I asked two of my friends, N and P, about this. N, is bae and looks hot in both corporate work clothes and in no clothes. She is tall and skinny and wears six-inch heels all the time, except in the shower and in bed, of course. She is so hot that if I were to date her I would be in a perpetual state of both anxiety and gratitude because she really is super hot-hot and because she is a tigress. Tigresses like N don’t need a circle. In fact, they prefer to stay away from circles because they want fresh meat, and you only get that when you hunt alone. N is adventurous and thinks that people who rely on their circles to meet potential partners are lazy. For her, that’s too small a pool for her to wade in. She told me that one of her best relationships was with a woman who identified as straight but ‘it was amazing moments’.
I asked N if she could name specific places she could go to hook up and she couldn’t because she is just too badass. She said, ‘I could go to a normal place and see someone I like. I could talk to you even if you’re with your boyfriend, girlfriend, husband or wife. It depends on how bold I’m feeling or how thirsty I am, as they say.’ But getting a number is crucial because it’s just easier to lay all that groundwork and measure interest levels over the phone or through chat. ‘Once I get a number I move on. I move fast. I won’t stay to extend the conversation because I don’t know what act you’re playing and I don’t want people you’re with wondering what we’re saying. It can be tricky.’
I’ve even heard rumours of gay churches in Festac serving as luscious meeting grounds.
P admitted to sticking to the circle because it was safe and could guarantee a good degree of discretion. She said, ‘When you are younger, you want to make friends; as an adult, you want some privacy.’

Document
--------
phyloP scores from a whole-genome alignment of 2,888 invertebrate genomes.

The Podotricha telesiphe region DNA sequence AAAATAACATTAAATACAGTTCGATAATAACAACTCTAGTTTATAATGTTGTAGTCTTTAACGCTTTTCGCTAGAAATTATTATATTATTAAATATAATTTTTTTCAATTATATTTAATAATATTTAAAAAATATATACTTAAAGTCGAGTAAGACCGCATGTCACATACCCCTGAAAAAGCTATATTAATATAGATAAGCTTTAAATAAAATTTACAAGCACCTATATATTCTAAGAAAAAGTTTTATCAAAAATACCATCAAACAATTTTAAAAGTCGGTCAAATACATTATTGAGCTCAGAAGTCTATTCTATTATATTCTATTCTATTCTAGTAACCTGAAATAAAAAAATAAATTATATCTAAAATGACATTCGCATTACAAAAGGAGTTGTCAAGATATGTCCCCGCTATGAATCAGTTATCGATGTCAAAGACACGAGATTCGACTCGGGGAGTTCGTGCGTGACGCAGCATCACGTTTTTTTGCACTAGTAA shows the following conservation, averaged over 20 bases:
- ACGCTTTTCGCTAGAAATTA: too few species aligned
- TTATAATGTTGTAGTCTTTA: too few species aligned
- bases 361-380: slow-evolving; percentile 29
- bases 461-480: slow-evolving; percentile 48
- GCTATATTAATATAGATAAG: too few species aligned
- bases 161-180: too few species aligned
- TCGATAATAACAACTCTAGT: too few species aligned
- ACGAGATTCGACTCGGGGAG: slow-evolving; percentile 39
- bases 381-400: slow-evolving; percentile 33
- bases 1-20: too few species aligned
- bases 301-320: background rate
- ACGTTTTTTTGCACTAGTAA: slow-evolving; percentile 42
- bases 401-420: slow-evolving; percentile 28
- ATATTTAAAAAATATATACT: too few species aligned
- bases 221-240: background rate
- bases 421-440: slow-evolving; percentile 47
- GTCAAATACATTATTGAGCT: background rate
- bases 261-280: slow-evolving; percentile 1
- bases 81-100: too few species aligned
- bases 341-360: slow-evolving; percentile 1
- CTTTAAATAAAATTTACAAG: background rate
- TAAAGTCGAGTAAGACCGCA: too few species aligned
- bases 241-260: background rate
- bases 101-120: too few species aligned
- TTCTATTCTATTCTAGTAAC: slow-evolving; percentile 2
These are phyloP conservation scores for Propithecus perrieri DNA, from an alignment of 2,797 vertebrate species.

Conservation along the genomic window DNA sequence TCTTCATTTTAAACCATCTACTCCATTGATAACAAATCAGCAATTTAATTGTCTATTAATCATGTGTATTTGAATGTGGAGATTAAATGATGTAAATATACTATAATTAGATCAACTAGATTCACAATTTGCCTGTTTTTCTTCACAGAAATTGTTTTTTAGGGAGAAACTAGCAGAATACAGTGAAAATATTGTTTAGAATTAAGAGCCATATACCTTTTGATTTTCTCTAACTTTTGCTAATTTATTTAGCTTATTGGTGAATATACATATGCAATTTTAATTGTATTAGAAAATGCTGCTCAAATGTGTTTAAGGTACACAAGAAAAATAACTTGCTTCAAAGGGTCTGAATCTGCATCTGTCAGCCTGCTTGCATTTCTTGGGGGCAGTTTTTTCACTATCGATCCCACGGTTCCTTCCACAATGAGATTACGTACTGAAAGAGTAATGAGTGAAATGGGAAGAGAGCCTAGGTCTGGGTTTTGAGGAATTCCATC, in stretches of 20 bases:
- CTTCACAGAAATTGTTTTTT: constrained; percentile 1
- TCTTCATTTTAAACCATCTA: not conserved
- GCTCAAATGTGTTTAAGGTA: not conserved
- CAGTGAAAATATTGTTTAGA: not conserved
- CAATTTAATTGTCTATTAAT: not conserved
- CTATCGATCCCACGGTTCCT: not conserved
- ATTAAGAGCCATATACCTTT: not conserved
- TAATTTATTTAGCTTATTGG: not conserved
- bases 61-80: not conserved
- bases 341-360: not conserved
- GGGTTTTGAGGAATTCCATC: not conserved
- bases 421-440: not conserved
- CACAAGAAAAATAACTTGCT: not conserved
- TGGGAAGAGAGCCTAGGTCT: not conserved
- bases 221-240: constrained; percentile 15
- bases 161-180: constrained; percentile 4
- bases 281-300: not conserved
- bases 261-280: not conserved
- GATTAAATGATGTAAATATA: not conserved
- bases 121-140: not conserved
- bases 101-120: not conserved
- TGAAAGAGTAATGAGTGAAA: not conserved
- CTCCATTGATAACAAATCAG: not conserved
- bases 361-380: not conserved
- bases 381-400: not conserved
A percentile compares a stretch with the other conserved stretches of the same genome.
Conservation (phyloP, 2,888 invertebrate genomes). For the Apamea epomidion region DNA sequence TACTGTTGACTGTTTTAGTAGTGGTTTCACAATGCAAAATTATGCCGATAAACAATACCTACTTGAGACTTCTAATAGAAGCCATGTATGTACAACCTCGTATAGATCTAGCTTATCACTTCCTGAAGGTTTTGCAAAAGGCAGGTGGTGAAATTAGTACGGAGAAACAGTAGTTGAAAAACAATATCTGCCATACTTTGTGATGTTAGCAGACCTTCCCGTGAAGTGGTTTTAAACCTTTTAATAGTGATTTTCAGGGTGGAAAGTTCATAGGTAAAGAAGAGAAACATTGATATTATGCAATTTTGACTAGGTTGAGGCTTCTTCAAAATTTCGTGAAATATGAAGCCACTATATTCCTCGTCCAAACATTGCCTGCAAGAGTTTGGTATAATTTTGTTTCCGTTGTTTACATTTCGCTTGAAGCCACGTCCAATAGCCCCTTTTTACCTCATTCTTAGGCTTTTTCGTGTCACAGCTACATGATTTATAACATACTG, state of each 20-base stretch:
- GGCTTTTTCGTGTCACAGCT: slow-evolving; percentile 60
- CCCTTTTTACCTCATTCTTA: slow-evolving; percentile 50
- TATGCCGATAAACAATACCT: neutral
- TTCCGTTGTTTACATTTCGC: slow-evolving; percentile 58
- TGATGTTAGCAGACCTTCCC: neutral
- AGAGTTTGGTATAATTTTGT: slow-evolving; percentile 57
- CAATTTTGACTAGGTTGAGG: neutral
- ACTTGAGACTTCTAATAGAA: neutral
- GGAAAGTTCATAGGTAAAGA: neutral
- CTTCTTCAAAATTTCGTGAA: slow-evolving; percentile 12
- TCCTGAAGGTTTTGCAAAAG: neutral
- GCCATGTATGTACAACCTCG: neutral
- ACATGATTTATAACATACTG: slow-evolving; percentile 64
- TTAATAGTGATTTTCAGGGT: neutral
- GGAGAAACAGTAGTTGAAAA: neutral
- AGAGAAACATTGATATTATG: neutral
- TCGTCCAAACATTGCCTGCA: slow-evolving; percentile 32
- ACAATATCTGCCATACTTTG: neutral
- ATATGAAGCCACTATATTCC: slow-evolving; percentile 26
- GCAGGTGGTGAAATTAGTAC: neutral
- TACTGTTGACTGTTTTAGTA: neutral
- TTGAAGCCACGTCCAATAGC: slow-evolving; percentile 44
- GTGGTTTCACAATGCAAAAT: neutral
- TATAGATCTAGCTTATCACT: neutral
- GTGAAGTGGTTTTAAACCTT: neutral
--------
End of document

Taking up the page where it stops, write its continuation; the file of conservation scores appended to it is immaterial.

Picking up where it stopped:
Even where there are no circles to guarantee safety or privacy, Lagos people are as sure to hit on people they are interested in as there is guaranteed to be traffic jams on the roads. I met my last girlfriend at work. She walked into my office and we instantly had a spark. We had sex twice at the office before having the decency to take it somewhere more respectable. Many people will simply approach someone they find attractive. I’ve even heard rumours of gay churches in Festac serving as luscious meeting grounds, although I have no evidence to back this up.
The fact is that the gay scene in Lagos is really anywhere there is a gay person. It’s in the city’s malls! I was introduced to JV who works at a retail store in one of the largest malls in Lagos. Her store is filled with so much gay activity that I asked her if I could come and work there in my spare time… specifically near the fitting rooms. JV gets hit on regularly. She said, ‘Lots of girls hit on me in the store. “Is that your ass?” they say, “Wow!” One even asked if she could feel it. Speak of an amazing confidence booster!’
Her store is a hip clothing outlet so it attracts youngsters, including upcoming artistes. ‘There’s a big stylist for Olamide who comes in a lot, catwalking all ends of the store. When he comes, we go just dey laugh. We see too many of them especially on the weekends. They come because we have very stylish things. The girls love the cuts of our T-shirts. They don’t hide it, you know even with the so-called law.’
While at the store, she’s seen and heard a popular PR manager for one of the big nightclubs come into the store with a girl on her arm and on the phone to another saying: ‘I’ll suck you like no man ever has.’
JV told me she’s seen young couples making out on the store floor. Some of them walk in and pick up an item or two before heading to the changing room. She spoke specifically about a cute couple in their early twenties. ‘They come in and you know they are very into each other, laughing and holding one another’s necks. One of them shops at the store and her partner accompanies her. Really hot girls. By the time they get to the back of the store, because the shop is long, they are already making out. Then they go into the fitting room and come out all laughing. They might walk out with a T-shirt or a pair of joggers.’